Eiji Ohtani received the 2007 N. L. Bowen Award at the 2007 AGU Fall Meeting in San Francisco, Calif. The award recognizes outstanding contributions to volcanology, geochemistry, or petrology.
Eiji Ohtani is indisputably the most prominent leader in the experimental studies of properties of Earth materials, particularly the melting relationships and the properties of melts under high pressures and temperatures. Eiji started his brilliant career in Mineo Kumazawa’s lab at Nagoya University in the early 1970s. Mineo Kumazawa is one of the pioneers of large-volume high-pressure devices (others include Naoto Kawai and Syun-iti Akimoto), and Eiji played a major role as a young student in establishing new techniques of high-pressure and high-temperature experiments using a large-volume apparatus. His reputation was established already in the early 1980s based on his seminal papers on the melting of fayalite and forsterite under high pressures (to 20 gigapascals).
Soon after his Ph.D., Eiji moved to Australian National University (Ted Ringwood’s lab) as a research fellow (I also applied for the research fellow position with Ted Ringwood, but Ted, of course, made the right decision as usual), and there Eiji established a multianvil lab from which a number of important results were found not only by Ohtani himself but also by Tetsuo Irifune and Takumi Kato. After coming back from ANU, Eiji built two high-pressure labs in Japan, first at Matsuyama (Ehime University) and next at Sendai (Tohoku University), and started an even more impressive and productive career. He has established an “army” of students and postdocs (his “army” is so big that I often wonder if it is “constitutional”) and has conducted a truly impressive series of experimental studies not only on melts and melting relationships but also on other related topics such as the stability of hydrous phases, kinetics of phase transformation, diffusion of ions under high pressures, etc. In fact, it is impossible to write a paper on melting or melts in the deep Earth without citing Eiji Ohtani’s papers. Therefore Eiji’s contributions fit very nicely with the description of the Bowen Award: a series of papers which, taken together, constitute “an outstanding contribution to volcanology, geochemistry and petrology.”
Eiji is full of energy, and I do not see any sign of him slowing down in his scientific activities. At the same time, he is a quiet and modest person. I am really pleased that AGU has recognized his fundamental contributions to volcanology, geochemistry, and petrology by awarding him the Bowen Award. Congratulations, Ohtani-san!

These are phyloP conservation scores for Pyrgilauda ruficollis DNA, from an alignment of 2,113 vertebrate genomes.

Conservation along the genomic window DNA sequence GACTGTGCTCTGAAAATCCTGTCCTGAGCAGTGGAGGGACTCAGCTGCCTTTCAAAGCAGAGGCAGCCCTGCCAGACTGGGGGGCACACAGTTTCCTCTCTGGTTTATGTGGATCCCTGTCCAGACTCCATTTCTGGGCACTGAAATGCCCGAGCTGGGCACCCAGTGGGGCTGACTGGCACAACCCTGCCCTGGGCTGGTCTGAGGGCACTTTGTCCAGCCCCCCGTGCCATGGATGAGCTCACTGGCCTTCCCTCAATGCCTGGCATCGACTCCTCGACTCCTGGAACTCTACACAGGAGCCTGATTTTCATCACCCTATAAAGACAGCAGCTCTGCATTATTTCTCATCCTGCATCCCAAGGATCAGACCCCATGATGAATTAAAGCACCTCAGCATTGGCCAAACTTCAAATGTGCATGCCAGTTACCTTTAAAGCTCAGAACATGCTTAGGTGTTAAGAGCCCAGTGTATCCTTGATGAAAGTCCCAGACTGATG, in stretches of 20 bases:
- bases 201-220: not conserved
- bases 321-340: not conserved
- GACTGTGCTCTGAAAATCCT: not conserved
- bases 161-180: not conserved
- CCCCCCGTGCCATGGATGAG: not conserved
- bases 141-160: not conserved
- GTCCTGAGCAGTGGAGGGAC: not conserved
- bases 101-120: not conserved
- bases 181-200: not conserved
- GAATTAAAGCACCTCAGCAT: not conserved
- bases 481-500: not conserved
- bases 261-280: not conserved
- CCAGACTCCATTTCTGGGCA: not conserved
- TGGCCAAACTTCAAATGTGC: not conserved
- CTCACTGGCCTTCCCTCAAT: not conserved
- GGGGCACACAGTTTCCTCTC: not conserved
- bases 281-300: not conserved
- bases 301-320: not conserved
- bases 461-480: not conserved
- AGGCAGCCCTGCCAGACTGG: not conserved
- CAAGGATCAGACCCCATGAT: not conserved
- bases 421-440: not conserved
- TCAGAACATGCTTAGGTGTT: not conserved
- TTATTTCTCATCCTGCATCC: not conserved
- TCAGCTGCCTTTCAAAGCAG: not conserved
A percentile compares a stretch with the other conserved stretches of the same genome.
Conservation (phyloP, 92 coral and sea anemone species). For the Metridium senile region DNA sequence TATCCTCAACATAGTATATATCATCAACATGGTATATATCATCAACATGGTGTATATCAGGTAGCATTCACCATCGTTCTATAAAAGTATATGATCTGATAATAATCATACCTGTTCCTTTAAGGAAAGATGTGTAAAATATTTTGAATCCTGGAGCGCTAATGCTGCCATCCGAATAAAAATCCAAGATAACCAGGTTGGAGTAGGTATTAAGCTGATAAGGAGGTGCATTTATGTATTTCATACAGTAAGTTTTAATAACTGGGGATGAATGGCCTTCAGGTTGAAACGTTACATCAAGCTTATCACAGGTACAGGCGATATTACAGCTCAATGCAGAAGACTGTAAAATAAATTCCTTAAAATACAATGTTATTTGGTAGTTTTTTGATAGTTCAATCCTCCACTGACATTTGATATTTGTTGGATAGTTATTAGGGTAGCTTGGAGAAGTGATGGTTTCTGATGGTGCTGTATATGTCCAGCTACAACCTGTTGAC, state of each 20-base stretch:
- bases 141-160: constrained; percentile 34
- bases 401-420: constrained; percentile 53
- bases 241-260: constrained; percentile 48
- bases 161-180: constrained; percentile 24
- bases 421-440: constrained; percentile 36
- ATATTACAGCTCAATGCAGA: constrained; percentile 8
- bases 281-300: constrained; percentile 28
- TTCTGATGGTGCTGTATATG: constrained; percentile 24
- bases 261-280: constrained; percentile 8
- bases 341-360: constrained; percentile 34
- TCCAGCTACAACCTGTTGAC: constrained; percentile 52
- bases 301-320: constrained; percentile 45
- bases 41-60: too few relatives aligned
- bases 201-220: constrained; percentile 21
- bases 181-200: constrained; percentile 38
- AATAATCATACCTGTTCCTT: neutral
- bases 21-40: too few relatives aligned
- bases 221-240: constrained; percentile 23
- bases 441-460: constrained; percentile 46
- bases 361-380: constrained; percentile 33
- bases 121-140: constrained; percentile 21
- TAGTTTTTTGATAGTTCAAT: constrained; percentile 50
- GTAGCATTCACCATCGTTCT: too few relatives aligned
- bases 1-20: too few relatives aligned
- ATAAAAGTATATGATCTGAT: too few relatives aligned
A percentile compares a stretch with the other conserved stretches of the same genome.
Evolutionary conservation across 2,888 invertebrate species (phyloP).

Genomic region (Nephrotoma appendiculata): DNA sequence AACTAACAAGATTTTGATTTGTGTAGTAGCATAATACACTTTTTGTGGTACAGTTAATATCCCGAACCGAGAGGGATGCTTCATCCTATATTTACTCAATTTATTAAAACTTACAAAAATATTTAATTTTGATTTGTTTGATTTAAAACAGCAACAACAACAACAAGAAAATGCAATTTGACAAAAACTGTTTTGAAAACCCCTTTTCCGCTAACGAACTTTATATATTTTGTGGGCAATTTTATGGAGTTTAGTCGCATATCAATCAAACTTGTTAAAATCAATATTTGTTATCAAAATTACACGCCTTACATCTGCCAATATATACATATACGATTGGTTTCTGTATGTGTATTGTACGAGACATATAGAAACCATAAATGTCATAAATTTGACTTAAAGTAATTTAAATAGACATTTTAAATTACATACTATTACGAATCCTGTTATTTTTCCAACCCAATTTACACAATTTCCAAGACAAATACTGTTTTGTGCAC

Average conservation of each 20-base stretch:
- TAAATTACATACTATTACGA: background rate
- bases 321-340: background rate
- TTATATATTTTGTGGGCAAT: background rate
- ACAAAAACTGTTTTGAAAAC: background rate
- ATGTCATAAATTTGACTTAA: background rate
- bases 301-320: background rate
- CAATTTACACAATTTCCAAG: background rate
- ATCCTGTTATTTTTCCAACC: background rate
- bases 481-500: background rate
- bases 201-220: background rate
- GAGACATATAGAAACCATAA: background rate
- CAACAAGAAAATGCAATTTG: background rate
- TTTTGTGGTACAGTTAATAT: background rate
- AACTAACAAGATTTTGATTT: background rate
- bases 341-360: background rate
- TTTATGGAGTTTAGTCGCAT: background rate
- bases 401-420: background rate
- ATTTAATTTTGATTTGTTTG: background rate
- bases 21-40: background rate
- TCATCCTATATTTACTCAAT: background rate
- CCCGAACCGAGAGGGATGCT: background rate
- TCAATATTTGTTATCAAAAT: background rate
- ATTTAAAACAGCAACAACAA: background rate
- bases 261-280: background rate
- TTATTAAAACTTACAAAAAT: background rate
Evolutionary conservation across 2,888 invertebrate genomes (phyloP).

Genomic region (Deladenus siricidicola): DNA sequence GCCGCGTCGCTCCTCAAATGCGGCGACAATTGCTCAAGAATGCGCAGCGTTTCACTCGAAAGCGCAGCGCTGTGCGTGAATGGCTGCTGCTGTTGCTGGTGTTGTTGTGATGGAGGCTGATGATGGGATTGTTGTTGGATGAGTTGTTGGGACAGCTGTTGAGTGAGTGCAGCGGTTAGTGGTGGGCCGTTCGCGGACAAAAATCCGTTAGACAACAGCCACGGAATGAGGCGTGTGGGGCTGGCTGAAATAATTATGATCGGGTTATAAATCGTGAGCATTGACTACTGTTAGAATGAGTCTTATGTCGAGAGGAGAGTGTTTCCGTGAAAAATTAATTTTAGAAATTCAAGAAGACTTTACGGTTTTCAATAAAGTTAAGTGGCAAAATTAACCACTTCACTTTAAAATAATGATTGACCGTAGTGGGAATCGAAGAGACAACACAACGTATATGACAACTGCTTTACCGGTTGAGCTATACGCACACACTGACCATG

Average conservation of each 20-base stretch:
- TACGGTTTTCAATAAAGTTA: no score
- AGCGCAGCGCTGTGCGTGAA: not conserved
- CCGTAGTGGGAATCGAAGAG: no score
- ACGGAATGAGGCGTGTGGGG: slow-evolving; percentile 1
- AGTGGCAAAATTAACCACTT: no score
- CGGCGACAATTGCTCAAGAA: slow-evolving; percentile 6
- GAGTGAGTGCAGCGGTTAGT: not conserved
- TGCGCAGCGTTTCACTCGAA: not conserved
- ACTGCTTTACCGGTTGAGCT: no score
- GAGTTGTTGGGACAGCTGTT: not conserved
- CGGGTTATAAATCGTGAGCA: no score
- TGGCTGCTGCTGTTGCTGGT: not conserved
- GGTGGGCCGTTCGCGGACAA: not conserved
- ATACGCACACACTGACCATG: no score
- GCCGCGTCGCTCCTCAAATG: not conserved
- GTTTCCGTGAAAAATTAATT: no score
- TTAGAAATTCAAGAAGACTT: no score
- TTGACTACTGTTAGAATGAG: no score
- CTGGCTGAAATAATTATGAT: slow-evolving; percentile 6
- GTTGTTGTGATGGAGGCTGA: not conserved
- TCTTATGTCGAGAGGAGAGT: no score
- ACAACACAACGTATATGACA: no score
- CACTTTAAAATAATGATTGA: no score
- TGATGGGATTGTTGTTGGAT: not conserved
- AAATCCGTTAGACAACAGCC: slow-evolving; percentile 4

—Shun-Ichiro Karato, Yale University, New Haven, Conn
Thank you, Shun-Ichiro Karato, for your warm and generous citation. It is my great pleasure to receive the award that bears the name of Norman L. Bowen, who is the real pioneer and hero in Earth science.
As an undergraduate student at Tohoku University, I visited Hokkaido, Japan, in 1972 for a field survey of the Horoman ultramafic complex supervised by Ken-Ichiro Aoki, one of the pioneers in upper mantle petrology. I was so impressed by the beautiful and fresh peridotite outcrops, and I wanted to understand the mystery operating in the Earth’s deep interior. Since I was assured that high-pressure works are vital to clarifying the Earth’s deep interior, I decided to study at Mineo Kumazawa’s laboratory at Nagoya University as a graduate student. This is the reason I am now working as a professional in studying the Earth’s deep interior.
I struggled to develop a large volume press during the graduate course, and in 1979 I finally successfully made some experiments on melting of silicate minerals to 15 gigapascals. The experiments could be applied to a deep magma ocean, which was expected theoretically at that time by Wetherill, Hayashi, and Kaula in the primordial Earth.
I spent 2 years, 1983 and 1984, at the Australian National University as a research fellow in Ted Ringwood’s group. It was the most fruitful time in my research career, and I enjoyed research there by intensive discussions with young active postdocs, many of whom are now working as top runners in our science community. I spent plenty of time thinking about magma ocean issues and a possible crystal-melt density crossover, a current hot issue in geodynamics. I also enjoyed working with excellent technicians Alan Major and Bill Hibberson installing a large volume press.
In 1995, I spent 8 months at the Bayerisches Geoinstitute, University of Bayreuth. I was impressed by the friendly and active atmosphere of the institution, directed by Fritz Seifert and Dave Rubie. After my stay in Bayreuth, we continued to make intensive exchanges of young people and collaborations, such as study on shocked meteorites with Ahmed El Goresy, which was started by fruitful discussions with Tom Sharp during my stay in Bayreuth.
Finally, I would like to thank all of the excellent colleagues and brilliant students of my department at Tohoku University who made fruitful collaborations in my research career.
—Eiji Ohtani, Tohoku University, Sendai, Japan